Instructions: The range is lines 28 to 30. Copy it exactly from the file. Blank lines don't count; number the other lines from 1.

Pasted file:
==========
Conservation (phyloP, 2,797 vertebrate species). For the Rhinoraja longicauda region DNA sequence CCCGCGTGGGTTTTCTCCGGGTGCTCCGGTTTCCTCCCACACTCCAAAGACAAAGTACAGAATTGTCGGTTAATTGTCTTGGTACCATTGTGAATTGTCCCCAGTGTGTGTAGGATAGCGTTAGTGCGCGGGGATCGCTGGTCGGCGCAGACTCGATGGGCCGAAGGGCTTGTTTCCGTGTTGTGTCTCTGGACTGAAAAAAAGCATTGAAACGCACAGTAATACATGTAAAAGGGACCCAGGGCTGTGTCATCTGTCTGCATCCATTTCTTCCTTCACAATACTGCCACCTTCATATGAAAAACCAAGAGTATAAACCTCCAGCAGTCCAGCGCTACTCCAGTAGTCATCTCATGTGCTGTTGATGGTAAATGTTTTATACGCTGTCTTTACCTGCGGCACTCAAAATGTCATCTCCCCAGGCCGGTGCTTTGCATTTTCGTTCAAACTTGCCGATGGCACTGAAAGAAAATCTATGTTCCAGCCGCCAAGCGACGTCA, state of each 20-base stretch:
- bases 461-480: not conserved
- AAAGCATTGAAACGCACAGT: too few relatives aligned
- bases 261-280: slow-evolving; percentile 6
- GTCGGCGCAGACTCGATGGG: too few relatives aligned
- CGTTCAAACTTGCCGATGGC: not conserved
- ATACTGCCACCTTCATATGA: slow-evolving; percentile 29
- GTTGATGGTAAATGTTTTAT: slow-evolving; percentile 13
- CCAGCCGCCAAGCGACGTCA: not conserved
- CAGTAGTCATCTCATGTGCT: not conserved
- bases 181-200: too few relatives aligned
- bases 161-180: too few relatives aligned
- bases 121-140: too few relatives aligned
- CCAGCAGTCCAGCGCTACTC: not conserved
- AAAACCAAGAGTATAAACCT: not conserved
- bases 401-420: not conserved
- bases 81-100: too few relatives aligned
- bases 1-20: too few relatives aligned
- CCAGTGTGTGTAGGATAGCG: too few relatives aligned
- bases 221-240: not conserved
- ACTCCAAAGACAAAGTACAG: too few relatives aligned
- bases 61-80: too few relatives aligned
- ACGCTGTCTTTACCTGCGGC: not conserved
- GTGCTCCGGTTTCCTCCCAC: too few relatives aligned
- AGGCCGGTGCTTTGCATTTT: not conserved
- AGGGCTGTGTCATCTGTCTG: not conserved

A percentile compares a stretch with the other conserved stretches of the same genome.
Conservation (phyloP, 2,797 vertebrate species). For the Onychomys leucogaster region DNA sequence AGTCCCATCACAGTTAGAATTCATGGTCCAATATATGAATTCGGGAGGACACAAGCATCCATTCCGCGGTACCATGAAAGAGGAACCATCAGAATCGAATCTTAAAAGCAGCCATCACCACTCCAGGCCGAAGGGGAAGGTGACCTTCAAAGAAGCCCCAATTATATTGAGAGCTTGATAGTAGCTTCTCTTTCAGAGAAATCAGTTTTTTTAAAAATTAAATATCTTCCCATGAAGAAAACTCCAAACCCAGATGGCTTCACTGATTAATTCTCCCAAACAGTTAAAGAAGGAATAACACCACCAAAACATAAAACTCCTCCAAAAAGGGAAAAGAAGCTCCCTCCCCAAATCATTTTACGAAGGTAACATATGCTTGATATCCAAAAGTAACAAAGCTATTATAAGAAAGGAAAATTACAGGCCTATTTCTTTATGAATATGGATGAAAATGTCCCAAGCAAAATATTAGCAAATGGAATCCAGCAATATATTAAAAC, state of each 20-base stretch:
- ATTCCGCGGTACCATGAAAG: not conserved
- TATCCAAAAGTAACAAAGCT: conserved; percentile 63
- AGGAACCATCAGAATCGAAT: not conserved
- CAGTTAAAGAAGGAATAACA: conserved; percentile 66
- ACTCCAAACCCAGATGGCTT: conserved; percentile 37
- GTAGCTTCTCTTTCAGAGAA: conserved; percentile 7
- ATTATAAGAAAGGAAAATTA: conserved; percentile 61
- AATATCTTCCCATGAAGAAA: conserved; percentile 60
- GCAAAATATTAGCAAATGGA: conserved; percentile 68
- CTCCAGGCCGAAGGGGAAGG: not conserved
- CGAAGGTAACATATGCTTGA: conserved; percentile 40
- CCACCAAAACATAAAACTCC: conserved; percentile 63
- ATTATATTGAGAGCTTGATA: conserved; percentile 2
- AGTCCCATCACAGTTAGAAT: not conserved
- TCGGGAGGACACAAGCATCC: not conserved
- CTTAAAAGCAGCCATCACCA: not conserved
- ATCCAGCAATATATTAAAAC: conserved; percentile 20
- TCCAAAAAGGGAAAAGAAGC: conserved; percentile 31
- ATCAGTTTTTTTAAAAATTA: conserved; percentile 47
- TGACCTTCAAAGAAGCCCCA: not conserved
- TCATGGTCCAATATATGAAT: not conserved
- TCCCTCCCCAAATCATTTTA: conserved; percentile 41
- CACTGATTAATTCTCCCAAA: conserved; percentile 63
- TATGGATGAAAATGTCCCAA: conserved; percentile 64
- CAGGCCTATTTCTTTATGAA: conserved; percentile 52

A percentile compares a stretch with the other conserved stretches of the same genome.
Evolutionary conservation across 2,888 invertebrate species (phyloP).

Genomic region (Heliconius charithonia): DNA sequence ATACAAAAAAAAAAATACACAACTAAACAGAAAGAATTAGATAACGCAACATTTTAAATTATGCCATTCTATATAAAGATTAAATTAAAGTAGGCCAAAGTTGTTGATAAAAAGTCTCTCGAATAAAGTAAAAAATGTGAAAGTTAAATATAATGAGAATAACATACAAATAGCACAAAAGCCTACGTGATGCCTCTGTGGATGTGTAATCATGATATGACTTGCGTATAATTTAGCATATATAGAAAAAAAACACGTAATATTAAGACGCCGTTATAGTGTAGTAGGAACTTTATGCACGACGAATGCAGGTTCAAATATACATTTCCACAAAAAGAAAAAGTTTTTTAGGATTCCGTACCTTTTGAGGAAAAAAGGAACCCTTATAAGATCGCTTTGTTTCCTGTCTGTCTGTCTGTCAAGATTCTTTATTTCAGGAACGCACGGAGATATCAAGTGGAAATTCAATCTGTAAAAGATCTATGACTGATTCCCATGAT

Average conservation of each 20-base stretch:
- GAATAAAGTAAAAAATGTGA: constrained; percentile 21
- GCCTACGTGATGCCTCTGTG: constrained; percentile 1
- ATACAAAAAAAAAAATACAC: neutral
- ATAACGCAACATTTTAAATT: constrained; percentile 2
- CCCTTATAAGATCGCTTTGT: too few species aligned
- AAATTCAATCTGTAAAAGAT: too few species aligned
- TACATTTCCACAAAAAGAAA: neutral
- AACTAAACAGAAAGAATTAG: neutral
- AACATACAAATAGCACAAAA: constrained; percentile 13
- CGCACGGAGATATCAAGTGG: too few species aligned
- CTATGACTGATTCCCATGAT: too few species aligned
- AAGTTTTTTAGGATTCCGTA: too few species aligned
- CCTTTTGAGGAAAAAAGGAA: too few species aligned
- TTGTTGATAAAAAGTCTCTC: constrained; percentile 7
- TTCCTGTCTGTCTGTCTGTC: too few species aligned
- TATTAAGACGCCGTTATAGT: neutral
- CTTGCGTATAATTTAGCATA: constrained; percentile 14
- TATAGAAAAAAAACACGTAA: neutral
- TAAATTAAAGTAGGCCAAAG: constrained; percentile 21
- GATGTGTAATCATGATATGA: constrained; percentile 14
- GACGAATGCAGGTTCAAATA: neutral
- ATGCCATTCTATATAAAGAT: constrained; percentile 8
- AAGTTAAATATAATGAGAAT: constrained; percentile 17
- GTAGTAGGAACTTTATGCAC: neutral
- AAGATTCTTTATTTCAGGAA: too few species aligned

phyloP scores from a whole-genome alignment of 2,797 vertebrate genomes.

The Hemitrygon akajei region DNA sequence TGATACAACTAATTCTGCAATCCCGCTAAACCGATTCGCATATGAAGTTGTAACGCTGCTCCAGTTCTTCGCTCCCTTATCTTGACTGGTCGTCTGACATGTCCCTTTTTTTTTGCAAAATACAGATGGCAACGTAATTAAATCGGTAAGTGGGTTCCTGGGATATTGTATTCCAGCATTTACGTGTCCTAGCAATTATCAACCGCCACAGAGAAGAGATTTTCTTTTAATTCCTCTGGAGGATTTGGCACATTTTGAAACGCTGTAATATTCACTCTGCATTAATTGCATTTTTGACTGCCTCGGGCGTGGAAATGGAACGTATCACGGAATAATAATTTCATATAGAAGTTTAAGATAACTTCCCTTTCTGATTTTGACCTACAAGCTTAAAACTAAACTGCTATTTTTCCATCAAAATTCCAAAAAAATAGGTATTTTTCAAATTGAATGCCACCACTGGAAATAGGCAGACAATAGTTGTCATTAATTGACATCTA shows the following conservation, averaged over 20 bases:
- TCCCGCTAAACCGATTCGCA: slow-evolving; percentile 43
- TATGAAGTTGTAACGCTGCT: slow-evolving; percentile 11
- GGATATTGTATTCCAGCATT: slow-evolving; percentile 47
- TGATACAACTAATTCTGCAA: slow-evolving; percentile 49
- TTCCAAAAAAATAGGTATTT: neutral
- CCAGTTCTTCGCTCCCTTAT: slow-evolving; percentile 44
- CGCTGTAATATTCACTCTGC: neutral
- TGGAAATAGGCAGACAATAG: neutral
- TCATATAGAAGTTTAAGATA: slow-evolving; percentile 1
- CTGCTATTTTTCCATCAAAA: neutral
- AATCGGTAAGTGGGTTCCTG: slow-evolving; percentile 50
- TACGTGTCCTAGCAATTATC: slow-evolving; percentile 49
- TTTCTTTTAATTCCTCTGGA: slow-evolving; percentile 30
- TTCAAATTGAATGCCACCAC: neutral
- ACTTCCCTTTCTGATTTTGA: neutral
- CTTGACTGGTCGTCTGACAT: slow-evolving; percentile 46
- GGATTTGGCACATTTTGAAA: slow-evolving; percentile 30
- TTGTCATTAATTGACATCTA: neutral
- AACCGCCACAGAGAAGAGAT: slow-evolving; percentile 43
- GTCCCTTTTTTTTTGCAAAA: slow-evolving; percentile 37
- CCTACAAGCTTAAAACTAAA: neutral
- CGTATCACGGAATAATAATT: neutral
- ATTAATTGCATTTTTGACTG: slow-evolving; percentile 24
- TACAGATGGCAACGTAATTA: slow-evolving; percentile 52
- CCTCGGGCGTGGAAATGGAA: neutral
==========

Conservation (phyloP, 2,797 vertebrate species). For the Onychomys leucogaster region DNA sequence AGTCCCATCACAGTTAGAATTCATGGTCCAATATATGAATTCGGGAGGACACAAGCATCCATTCCGCGGTACCATGAAAGAGGAACCATCAGAATCGAATCTTAAAAGCAGCCATCACCACTCCAGGCCGAAGGGGAAGGTGACCTTCAAAGAAGCCCCAATTATATTGAGAGCTTGATAGTAGCTTCTCTTTCAGAGAAATCAGTTTTTTTAAAAATTAAATATCTTCCCATGAAGAAAACTCCAAACCCAGATGGCTTCACTGATTAATTCTCCCAAACAGTTAAAGAAGGAATAACACCACCAAAACATAAAACTCCTCCAAAAAGGGAAAAGAAGCTCCCTCCCCAAATCATTTTACGAAGGTAACATATGCTTGATATCCAAAAGTAACAAAGCTATTATAAGAAAGGAAAATTACAGGCCTATTTCTTTATGAATATGGATGAAAATGTCCCAAGCAAAATATTAGCAAATGGAATCCAGCAATATATTAAAAC, state of each 20-base stretch:
- ATTCCGCGGTACCATGAAAG: not conserved
- TATCCAAAAGTAACAAAGCT: conserved; percentile 63